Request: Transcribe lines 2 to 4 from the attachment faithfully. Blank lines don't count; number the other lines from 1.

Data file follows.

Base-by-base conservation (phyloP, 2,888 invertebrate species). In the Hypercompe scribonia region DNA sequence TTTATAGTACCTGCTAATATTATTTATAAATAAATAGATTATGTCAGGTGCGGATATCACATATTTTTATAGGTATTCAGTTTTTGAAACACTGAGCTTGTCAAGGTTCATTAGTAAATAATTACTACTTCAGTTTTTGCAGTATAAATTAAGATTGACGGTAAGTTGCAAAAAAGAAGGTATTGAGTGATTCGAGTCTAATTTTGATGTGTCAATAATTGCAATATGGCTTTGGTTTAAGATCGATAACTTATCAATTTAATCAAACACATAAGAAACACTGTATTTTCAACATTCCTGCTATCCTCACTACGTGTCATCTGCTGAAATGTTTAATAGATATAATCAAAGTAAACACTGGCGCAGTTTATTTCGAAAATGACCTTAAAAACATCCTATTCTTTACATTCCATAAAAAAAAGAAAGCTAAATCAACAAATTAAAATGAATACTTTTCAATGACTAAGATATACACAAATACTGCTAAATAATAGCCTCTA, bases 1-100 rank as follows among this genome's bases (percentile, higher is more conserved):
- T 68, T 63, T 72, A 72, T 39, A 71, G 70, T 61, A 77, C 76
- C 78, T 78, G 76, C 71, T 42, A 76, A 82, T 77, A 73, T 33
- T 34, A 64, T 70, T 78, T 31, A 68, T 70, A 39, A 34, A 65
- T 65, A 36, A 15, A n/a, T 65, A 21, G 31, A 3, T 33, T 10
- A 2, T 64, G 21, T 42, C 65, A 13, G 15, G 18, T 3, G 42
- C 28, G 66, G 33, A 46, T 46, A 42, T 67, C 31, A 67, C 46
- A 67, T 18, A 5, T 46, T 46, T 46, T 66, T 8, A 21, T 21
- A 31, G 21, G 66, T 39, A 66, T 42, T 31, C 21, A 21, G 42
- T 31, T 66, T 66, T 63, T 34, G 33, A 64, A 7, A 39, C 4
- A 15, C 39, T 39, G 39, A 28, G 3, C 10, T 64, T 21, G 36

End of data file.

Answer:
- T 68, T 63, T 72, A 72, T 39, A 71, G 70, T 61, A 77, C 76
- C 78, T 78, G 76, C 71, T 42, A 76, A 82, T 77, A 73, T 33
- T 34, A 64, T 70, T 78, T 31, A 68, T 70, A 39, A 34, A 65